ptr=(IA*)(A*)this; // cannot convert directly from D to IA because IA is also available from IB and IC
			break;
		case iidof(IB):
			ptr = (IB*)this;
			break;
		case iidof(IC):
			ptr = (IC*)this;
			break;
		}
		if(ptr!=NULL) A::AddRef();
		return ptr;
	}
	virtual int __stdcall AddRef()
	{
		int result = A::AddRef();
		return result;
	}
	virtual int __stdcall Release()
	{
		int result = A::Release();
		return result;
	}
	virtual void __stdcall methodInA() 
	{ 
	}
	virtual void __stdcall methodInB() 
	{ 
	}
	virtual void __stdcall methodInC() 
	{
	}
};
But there is less interest in creating the A class if you need to add all the methods from the IA in the final class.
Posted 21-Nov-12 7:29am
Edited 23-Nov-12 2:25am
v3
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Solution 1

There is no standard for C++ linkages in DLLs. You should expect problems when trying to mix calls between Microsoft Classes and Borland Classes in DLLs.
 
Use C helper functions to standardize the calls between the two.
  Permalink  
Comments
Pascal-78 at 21-Nov-12 15:47pm
   
The only problem is with virtual inheritance. Remove all the "virtual" keyword in class inheritance (not in the method definition) and it will work with a Microsoft DLL and a Borland Program. It seems that virtual table constructions are compatible at the method level but not at the class level. I think that why the call to IA::methodInA still works with virtual inheritance because IA does not have any inheritance.
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Solution 2

You can use COM/Active X and follow related rules for binary compatibility.
 
In your case, if you want to derive virtually, one way to navigate between interface would be to have another interface (that does not derive virtually) and methods in that interface would allows you to get a pointer to other interfaces.
 
This would be similar to the purpose of QueryInterface in ActiveX...
 
Or alternatively add another interface that has all methods in each interfaces and only use that interface from the other language (calling code).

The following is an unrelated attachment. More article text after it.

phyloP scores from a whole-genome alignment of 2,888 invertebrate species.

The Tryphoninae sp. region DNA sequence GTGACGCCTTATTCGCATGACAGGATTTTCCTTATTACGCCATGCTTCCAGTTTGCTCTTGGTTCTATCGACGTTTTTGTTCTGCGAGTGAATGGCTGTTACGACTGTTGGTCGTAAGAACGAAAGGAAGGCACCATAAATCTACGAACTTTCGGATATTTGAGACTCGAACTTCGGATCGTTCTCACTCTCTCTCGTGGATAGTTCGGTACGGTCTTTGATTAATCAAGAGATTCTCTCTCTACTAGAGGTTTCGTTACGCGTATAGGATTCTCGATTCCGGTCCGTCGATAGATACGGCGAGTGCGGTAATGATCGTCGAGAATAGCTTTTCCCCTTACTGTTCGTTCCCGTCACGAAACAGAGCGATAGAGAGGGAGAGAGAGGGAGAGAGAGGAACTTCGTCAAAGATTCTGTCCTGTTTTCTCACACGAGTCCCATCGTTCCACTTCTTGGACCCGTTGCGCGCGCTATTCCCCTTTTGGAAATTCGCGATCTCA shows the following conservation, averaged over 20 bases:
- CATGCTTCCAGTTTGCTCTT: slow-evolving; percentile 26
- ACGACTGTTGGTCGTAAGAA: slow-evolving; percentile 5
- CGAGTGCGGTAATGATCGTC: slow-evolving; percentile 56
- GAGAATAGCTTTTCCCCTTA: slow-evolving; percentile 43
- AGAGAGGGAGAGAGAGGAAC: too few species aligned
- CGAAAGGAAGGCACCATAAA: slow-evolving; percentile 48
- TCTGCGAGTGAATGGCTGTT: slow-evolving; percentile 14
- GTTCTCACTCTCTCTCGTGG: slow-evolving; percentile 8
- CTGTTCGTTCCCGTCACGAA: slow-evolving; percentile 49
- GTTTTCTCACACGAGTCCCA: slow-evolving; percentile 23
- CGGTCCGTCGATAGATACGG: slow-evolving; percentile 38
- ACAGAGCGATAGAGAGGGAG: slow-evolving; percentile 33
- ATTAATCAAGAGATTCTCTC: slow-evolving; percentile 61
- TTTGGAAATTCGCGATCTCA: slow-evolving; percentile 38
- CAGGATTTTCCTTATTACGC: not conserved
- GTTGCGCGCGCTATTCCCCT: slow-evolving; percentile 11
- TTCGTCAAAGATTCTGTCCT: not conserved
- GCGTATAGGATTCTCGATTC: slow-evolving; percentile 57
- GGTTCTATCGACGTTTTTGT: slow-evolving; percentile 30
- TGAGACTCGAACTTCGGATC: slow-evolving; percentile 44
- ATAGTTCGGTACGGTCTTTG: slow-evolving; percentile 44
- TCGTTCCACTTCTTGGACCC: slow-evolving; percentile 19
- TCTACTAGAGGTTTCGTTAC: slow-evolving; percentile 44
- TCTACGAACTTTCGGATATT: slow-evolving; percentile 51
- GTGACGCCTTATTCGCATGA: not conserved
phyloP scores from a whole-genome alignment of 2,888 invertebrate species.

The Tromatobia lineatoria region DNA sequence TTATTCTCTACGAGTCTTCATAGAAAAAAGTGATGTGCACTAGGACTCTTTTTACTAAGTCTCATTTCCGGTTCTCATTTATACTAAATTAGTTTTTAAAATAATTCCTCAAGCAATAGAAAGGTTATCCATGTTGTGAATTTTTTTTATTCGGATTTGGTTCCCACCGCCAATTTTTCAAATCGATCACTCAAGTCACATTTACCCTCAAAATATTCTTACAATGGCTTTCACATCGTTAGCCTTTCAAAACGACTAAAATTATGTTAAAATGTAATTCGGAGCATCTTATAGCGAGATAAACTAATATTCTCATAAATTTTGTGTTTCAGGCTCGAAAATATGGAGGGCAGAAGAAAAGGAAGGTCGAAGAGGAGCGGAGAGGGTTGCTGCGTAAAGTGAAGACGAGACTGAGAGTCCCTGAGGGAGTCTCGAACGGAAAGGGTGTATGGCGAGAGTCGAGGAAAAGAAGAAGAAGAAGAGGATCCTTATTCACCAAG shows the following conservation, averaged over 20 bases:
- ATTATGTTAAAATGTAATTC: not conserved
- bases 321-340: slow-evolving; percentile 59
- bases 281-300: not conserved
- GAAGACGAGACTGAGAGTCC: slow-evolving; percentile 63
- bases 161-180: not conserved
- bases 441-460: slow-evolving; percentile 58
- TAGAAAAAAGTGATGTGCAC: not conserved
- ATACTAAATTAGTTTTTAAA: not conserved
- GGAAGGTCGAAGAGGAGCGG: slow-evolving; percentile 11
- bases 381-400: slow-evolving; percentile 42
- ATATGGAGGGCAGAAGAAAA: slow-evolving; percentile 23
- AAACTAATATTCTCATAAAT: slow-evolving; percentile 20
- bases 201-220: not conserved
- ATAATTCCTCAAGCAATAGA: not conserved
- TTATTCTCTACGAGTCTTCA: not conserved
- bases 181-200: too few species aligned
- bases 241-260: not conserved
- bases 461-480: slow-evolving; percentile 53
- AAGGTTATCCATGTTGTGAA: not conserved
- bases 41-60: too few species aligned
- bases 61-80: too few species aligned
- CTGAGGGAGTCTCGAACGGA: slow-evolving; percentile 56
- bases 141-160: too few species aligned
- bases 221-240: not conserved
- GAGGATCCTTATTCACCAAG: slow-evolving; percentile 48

By the way if IA, IB and IC are interfaces, there is no purpose to derives virtually. IA should not have any data. You might have a class A that implement IA and have your class D derives from A...
 
But from the other side, you should only uses interface that does not contains data (as it is the case in ActiveX interfaces).
  Permalink  
Comments
Pascal-78 at 22-Nov-12 3:34am
   
Exactly what I meant.
 
IA is in fact similar to the IUnknown of the COM/ActiveX with the AddRef, Release and QueryInterface methods.
 
Virtual inheritance is used because "interface" is not really available in C++ like it is in C# or Java. Without virtual inheritance, I will have 2 "IA" in the D class (one from IB, and the other one from IC).
 
If I do not inherit IB and IC from IA and add all the IA methods in IB and IC, I create an A class with partial implementation of IA (the AddRef and Release method), I want to create the D class with A as a base class (to avoid rewriting common method each time I create a new class with IA interface) and IB and IC as new interfaces.
class D : public A, public IB, public IC;
in this case D is still abstract because AddRef and Release from IB and IC are not implemented in D but in A
Philippe Mori at 22-Nov-12 8:34am
   
Effectively as in your last sample, you will have to have small inline function to remove conflicts...
 
On the other hand, you can always remove conflict by not having IB or IC derives from IA and have each interface implement a single functionality.
 
By the way, I would recommand you to uses ATL and do standard ActiveX/COM interfaces instead of reiventing the Wheel. Every thing that is needed for binary compatibility is already provided and the compiler/librairie will help a lot do reduce writting redudant code.
Pascal-78 at 22-Nov-12 11:56am
   
I must agree. At the beginning of the project ActiveX/COM interfaces seem to be too much, but now with the compiler interactions, it looks like the easiest solution (without removing one of the compilers :) ).
Philippe Mori at 22-Nov-12 15:38pm
   
10 years ago, I was using ActiveX/COM for interaction between Borland and Microsoft and also to have an architecture with component that are less coupled...
 
Presently, I only uses Visual Studio (C# and C++/CLI) for .NET development... and thus it is a bit easier.
Pascal-78 at 22-Nov-12 15:54pm
   
I already tried to use ActiveX/COM with Borland, but I get some difficulties (same kind as __stdcall). Do you know the option in Borland C++ 2009 to avoid this trick?
 
I would like very much to use C# but it is difficult to rewrite an existing software (written with Borland and its old VCL). That's why we want to extract some part of code in DLLs compiled with Visual Studio to get less and less code with the VCL (still without 64bit OS support)
Philippe Mori at 22-Nov-12 17:02pm
   
I don't remember for the details... We were generating our interface by using the MIDL tool and then reusing the same header file from different compilers.
 
Although we figure out how to fix most problems, it was an effort too big because we have a lot of code to rewrote to properly support threading models for example to access properties of a OWL document from a library compiler by another compiler... And it was never completed.